One of my favorite scenarios in coaching is to guide a non-swimmer from a tense and fearful relationship with water to a relaxed and confident relationship as a capable swimmer.
With an understanding of what’s happening deep in the body’s autonomic nervous system and protective brain systems, we know that in swim lessons, while we are focused upon building new skills, we are using the same activities of gradually increasing complexity to provide repetitively positive experiences in the water that gradually help the student’s body become convinced that they are truly safe and in control.
Some of the main forms of trust a new swimmer needs to develop, that experienced swimmers may be taking for granted are…
- Trust in the properties and consistent behavior of water.
- Trust in your body’s capabilities and resources.
- Trust in your own senses and judgment.
- Trust in your skills.
- Trust in your control over your experience.
Through the experience of therapeutically-informed skill-building activities, the change of the student’s autonomic physiological state from defensive to ‘safe and open’ shifts their whole body and mind into a much better position for paying attention, for exercising creative motor control, for generating more positive emotional responses to challenge, and generally frees up more positive motivational energy. With this foundation getting stronger, skill and fitness development accelerate.
In this new-swimmer scenario, it seems obvious that trust needs to be established in order to make skill acquisition go easier. But it is actually the same equation for an advanced swimmer pushing their capabilities at any level of performance above that. Any time you take on a challenge that really pushes your capabilities or confidence, your foundation of trust is also being challenged. Another way of looking at it is that, unless your foundation of trust is being challenged, you haven’t started challenging your capabilities. Higher levels of performance require cultivating greater depths of trust. And, while you who are advanced and capable swimmers may not feel like you need ‘therapy’ to get to that new level, your nervous system responds positively to the same kind of treatment. We just do it with more complex therapeutically-informed training activities that are suited to the level of challenge you are working on.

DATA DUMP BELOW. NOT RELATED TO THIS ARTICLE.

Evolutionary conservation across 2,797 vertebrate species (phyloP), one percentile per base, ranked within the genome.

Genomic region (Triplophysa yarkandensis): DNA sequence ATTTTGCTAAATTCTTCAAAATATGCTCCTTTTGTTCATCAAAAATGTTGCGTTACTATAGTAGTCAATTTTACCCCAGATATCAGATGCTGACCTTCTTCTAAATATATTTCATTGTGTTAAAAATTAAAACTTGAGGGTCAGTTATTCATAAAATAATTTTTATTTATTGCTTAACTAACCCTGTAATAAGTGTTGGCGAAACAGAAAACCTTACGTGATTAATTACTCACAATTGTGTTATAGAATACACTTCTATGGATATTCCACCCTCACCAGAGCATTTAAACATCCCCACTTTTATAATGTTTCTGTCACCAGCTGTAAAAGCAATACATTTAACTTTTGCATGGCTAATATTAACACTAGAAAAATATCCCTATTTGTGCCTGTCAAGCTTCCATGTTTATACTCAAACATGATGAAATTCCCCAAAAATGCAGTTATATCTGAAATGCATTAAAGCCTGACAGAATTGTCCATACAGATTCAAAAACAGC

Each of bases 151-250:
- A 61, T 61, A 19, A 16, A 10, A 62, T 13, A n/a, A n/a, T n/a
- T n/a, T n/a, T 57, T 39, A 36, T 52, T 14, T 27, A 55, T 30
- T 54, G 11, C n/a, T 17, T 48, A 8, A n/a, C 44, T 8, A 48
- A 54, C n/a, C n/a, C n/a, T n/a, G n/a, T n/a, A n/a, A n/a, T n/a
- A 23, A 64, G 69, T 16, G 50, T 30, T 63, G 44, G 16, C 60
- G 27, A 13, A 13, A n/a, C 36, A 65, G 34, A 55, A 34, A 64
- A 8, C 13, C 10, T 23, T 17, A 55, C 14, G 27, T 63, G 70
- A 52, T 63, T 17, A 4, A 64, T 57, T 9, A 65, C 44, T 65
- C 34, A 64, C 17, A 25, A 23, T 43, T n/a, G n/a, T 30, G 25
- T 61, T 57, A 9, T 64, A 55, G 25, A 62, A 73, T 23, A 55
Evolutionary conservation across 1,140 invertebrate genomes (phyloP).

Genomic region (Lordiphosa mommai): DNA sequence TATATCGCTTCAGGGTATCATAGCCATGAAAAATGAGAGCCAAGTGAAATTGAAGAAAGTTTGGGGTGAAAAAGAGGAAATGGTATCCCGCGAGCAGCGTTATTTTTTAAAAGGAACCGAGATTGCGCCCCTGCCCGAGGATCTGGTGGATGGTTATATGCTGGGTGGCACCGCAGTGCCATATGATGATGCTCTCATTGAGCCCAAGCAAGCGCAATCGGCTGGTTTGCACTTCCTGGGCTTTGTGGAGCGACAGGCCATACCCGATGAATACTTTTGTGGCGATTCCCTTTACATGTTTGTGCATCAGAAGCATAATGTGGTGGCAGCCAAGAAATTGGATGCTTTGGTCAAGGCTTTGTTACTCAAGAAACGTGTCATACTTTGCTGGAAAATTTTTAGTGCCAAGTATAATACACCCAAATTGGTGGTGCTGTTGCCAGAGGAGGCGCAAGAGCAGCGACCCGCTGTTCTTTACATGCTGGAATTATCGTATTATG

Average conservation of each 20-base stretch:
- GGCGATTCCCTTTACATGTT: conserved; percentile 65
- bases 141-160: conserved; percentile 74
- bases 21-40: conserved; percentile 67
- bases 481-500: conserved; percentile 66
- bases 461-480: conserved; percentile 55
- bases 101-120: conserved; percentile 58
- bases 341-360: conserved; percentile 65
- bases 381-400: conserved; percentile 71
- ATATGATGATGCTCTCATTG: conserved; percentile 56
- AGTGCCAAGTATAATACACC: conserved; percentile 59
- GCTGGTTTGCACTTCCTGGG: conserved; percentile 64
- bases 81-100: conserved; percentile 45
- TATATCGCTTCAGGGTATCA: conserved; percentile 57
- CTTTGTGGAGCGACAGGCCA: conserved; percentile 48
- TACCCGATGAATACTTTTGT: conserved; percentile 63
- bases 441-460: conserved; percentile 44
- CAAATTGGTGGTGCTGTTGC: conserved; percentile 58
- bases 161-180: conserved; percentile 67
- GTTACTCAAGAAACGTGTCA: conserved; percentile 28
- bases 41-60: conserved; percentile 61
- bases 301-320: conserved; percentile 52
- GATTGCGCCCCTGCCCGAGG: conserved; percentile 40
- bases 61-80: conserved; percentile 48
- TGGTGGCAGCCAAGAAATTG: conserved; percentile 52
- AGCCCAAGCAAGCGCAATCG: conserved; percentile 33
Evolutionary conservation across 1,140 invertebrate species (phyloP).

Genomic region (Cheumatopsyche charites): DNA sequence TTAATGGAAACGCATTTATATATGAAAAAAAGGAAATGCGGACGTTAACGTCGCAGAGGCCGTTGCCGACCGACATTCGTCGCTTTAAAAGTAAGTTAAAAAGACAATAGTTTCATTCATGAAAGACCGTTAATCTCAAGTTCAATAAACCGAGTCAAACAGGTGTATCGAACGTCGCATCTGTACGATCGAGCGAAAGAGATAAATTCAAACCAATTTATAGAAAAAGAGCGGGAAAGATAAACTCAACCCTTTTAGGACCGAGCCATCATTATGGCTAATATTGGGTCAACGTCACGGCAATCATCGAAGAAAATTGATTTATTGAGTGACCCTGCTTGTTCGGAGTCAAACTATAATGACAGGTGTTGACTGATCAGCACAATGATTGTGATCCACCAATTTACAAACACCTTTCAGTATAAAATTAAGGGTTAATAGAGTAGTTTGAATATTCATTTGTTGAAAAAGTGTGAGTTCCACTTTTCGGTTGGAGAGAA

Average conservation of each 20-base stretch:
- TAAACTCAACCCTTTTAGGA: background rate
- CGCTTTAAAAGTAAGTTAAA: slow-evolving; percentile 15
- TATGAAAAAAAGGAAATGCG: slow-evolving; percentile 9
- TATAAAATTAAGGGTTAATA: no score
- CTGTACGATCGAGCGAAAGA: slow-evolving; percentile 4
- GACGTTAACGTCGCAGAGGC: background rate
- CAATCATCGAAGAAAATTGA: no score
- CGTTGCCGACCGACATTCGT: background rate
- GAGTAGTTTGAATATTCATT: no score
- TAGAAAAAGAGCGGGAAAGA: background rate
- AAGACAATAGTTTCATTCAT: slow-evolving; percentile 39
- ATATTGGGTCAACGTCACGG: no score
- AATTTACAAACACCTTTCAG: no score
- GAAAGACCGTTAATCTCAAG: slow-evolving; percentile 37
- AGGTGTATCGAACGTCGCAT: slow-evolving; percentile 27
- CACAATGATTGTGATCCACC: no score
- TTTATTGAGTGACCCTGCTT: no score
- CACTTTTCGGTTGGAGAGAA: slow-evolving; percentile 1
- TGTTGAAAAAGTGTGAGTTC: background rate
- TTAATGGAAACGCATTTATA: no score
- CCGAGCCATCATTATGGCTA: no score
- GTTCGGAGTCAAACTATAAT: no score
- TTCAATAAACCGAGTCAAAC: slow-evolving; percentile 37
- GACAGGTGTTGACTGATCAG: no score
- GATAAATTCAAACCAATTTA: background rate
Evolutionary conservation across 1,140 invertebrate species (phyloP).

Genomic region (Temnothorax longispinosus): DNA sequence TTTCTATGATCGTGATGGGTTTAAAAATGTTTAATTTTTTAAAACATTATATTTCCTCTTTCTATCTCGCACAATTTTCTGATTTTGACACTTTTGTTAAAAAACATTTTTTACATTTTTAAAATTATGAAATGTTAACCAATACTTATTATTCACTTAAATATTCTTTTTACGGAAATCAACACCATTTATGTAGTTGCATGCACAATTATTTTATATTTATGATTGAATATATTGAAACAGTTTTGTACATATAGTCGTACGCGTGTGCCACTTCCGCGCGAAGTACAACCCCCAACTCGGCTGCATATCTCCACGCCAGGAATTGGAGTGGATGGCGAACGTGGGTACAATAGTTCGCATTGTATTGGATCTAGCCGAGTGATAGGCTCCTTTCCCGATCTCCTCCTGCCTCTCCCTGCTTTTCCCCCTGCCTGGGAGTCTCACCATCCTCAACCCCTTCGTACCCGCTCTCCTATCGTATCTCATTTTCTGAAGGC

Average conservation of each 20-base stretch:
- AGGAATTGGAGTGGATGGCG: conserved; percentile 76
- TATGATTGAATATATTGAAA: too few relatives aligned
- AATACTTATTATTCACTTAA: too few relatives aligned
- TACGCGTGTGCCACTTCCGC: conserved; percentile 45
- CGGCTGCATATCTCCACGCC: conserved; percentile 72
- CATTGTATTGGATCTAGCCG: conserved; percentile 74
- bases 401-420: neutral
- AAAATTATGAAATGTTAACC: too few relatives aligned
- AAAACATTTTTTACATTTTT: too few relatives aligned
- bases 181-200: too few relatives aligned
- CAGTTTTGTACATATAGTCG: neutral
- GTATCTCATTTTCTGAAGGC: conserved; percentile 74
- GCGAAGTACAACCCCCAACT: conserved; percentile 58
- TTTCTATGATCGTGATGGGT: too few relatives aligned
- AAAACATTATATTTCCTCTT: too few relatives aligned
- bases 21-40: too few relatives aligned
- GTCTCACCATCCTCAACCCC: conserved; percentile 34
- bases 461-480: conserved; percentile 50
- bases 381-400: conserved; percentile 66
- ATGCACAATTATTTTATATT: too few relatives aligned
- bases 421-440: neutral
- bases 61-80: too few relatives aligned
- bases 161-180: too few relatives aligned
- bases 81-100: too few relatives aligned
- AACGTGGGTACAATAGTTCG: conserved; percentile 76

When you consider an upgrade in your personal goals and you feel a bit anxious or afraid, that could be a good sign. That’s your opportunity to ask the question, “What is it that my mind or body is most afraid of?” The answer to that question point you toward the specific understanding, experience or skills you need to develop to bring your mind and body to a place of feeling competent for this challenge.
Then you get to work – possibly with the support of professional coaching – to build the trust, the skills, and the fitness you need to reach that goal in a way that leaves you feeling great along the way.
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